Press Releases

    DSG/SM/151
    4 March 2002

    "WE NEED TO RECOGNIZE THAT ALL POLITICS -- IN OUR ERA --
    IS GLOBAL", DEPUTY SECRETARY-GENERAL SAYS
    IN ADDRESS TO DICKINSON COLLEGE

    In Struggle against Terrorism, There Is No
    Alternative to International Cooperation, She States

    NEW YORK, 1 March (UN Headquarters) – Following is the text of an address on 28 February by Deputy Secretary-General Louise Fréchette to Dickinson College, Carlisle, Pennsylvania:

    I would like to thank you for inviting me to be with you here today, and for honouring me in such a gracious way. I am particularly pleased to be recognized by this distinguished and venerable institution, which I understand was actually the first college chartered in the United States. To receive the Benjamin Rush Award for Humanistic Values in Corporate and Government Life is certainly a great honour, but also a responsibility. A responsibility to keep alive the strong values that put the well-being of all people at the centre of one’s actions, both locally and globally.

    In reading up on Benjamin Rush before coming here, I learned that this signatory to the Declaration of Independence was a "man before his time". He was someone who believed in challenging the status quo, striving not only for freedom for all but also to make things better for those who are weaker, promoting the rights of women as well as providing health care to the poor. How striking that these values are just as relevant today and, put in a global context, will also bolster some of the things I would like to talk to you about this evening.

    It is hard to believe that less than 6 months have elapsed since the Twin Towers were struck. This shocking event has had such a profound impact that the hopeful years that followed the end of the cold war now seem distant history. The world has woken up to the reality of terrorism. It is a complex, multidimensional reality which requires action on many fronts and must be tackled with patience and determination. Ultimate success -- the total eradication of terrorism -- may well depend on our collective capacity to build a real global community, a global community that can ensure safety and dignity for all peoples. This is what I want to talk to you about tonight.

    The first course of action is obviously to prevent the recurrence of terrorist attacks, to dismantle the terrorist networks and destroy their support systems. This is an immense task which cannot be accomplished without the cooperation of all countries. Not even the most powerful country in the world can be sure of its own safety without it. Such cooperation includes the sharing of information among law-enforcement agencies, as well as the willingness to arrest and prosecute suspected terrorists. It also includes harmonized action on money laundering, common standards in airport security, adequate controls over the export of weapons and sensitive technologies.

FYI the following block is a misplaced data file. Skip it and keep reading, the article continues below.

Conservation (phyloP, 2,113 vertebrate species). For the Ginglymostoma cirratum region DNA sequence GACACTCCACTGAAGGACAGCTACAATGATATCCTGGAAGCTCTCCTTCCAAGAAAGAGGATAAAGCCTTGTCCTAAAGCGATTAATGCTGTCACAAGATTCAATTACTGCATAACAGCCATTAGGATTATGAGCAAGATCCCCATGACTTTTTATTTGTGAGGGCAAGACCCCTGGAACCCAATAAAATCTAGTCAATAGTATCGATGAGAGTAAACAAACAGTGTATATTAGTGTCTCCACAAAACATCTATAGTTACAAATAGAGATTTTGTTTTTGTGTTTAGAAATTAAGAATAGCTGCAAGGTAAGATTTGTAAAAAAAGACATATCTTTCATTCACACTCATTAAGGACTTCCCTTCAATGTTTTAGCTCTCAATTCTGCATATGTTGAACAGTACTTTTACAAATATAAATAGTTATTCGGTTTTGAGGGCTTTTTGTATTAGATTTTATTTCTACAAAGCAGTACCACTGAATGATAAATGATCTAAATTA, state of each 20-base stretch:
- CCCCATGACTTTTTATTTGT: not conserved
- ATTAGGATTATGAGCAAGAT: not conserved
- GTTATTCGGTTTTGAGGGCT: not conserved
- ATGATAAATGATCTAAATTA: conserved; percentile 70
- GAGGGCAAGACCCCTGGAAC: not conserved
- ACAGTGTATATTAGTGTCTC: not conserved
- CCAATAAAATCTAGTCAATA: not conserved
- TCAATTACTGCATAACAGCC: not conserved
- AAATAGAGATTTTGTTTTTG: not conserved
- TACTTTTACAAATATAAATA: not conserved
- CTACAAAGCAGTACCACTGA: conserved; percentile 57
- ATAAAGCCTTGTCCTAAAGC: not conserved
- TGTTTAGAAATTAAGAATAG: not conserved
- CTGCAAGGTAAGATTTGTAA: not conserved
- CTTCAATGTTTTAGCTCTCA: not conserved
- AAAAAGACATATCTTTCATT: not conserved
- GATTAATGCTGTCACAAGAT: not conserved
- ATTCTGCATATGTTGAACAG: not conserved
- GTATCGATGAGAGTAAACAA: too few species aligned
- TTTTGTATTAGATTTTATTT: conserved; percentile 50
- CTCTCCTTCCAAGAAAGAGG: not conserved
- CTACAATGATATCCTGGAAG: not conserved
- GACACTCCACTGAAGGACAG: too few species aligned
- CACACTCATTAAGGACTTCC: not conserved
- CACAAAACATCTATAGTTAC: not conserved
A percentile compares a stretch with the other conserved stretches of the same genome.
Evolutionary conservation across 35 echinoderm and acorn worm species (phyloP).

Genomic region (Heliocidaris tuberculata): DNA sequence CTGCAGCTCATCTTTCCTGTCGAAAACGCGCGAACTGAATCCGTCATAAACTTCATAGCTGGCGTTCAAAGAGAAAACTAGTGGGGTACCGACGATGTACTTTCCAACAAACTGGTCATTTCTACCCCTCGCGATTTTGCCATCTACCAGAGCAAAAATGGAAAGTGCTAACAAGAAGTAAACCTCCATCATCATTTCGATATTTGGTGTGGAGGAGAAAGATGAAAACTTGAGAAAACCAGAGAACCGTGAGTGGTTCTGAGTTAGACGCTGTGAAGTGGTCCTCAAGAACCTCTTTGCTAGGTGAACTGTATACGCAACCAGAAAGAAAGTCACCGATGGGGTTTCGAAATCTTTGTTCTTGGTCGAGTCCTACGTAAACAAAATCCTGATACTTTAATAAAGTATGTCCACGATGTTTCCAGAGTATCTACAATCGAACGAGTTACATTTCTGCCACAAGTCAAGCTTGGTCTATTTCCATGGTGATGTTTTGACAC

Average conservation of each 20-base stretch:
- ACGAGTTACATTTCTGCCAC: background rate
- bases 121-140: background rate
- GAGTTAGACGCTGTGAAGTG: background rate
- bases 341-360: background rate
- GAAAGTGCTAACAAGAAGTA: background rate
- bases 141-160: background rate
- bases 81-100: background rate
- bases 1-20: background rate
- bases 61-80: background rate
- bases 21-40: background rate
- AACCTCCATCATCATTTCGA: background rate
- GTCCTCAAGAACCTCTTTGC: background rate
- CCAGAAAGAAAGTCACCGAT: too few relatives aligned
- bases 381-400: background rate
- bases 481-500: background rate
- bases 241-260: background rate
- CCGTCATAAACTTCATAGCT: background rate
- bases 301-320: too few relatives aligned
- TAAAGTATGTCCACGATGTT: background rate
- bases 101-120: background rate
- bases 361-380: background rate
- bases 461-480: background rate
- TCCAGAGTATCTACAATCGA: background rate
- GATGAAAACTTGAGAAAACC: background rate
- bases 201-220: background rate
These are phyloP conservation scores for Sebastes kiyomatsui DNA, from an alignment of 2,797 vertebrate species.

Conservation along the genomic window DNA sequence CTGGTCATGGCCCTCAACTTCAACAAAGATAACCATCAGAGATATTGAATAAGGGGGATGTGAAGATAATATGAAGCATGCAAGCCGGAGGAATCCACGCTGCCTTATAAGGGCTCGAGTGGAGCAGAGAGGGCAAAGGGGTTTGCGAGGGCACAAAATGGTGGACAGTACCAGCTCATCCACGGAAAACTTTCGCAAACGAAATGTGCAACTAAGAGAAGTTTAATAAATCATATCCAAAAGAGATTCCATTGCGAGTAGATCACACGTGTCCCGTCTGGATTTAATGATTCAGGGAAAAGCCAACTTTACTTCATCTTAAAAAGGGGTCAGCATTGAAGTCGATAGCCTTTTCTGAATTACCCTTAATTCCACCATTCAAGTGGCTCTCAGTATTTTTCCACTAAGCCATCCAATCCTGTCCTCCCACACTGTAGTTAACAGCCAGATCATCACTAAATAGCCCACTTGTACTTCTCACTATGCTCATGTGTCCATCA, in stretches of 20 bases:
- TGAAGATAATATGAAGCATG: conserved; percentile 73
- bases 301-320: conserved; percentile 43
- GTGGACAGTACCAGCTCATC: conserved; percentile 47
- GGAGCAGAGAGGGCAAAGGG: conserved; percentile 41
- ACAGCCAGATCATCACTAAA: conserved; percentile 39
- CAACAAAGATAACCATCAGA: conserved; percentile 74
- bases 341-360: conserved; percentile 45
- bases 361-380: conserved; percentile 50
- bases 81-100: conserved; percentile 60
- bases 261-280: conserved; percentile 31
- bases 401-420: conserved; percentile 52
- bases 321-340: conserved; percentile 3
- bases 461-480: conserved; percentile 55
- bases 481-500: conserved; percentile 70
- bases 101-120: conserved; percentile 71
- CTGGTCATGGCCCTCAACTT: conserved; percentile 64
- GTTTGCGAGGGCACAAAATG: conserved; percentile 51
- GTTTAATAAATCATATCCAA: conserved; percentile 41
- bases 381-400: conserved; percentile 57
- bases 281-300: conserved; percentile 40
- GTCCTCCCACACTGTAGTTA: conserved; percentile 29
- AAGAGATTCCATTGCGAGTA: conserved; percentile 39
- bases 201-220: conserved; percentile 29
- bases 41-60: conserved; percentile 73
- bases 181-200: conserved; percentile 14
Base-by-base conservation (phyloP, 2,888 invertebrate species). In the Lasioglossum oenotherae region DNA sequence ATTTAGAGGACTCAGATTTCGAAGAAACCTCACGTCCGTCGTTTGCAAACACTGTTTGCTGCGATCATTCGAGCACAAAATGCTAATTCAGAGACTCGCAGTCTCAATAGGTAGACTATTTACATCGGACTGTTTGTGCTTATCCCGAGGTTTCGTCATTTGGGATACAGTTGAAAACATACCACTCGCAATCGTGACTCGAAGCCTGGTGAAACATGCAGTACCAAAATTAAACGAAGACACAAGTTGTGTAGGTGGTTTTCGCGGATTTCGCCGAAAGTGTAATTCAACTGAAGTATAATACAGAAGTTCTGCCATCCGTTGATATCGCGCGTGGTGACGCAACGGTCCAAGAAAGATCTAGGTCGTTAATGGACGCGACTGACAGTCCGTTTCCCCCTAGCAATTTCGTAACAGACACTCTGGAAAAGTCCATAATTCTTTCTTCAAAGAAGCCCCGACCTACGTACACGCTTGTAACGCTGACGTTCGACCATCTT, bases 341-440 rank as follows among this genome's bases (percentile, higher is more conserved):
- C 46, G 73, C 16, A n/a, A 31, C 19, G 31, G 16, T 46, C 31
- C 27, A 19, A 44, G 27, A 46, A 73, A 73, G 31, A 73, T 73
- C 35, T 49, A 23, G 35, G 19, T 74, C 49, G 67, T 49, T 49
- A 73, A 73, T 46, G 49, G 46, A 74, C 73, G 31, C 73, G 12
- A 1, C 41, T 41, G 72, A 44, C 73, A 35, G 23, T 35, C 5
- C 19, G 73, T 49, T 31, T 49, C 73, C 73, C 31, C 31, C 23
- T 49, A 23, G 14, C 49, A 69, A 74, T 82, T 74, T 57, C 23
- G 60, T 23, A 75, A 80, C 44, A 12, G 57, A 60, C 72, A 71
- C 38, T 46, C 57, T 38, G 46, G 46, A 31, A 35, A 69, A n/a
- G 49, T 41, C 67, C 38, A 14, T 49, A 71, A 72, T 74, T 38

The Security Council recognized this necessity early on when it passed, on 28 September, a far-reaching resolution which imposes sweeping obligations on all Member States of the United Nations to cooperate in the fight against terrorism, including by outlawing the financing of terrorist organizations and cooperating in criminal investigations.

    These obligations are a heavy burden for poorer countries whose limited resources are already insufficient to meet the basic needs of their populations. Help in the form of money and expertise must be extended by the more prosperous countries. I am glad to report that various agencies of the United Nations system, from the International Civil Aviation Organization in the field of civil aviation to the Drug and Crime programme, are providing support to developing countries so that they can play their role in the fight against terrorism.

    In this struggle, there is simply no alternative to international cooperation. Terrorism will be defeated if the international community summons the will to unite in a broad coalition, or it will not be defeated at all. The global reaction to the attacks of 11 September should give us courage and hope that we can succeed in this fight. The sight of people, in every part of the world and from every religion, gathering to mourn -- and to express solidarity with the people of the United States -- proved more eloquently than any words that terrorism is not an issue that divides humanity, but one that unites it. The legitimacy that the United Nations confers can ensure that the greatest number of States are able and willing to take the necessary and difficult steps -- diplomatic, legal and political -- that are needed to defeat terrorism.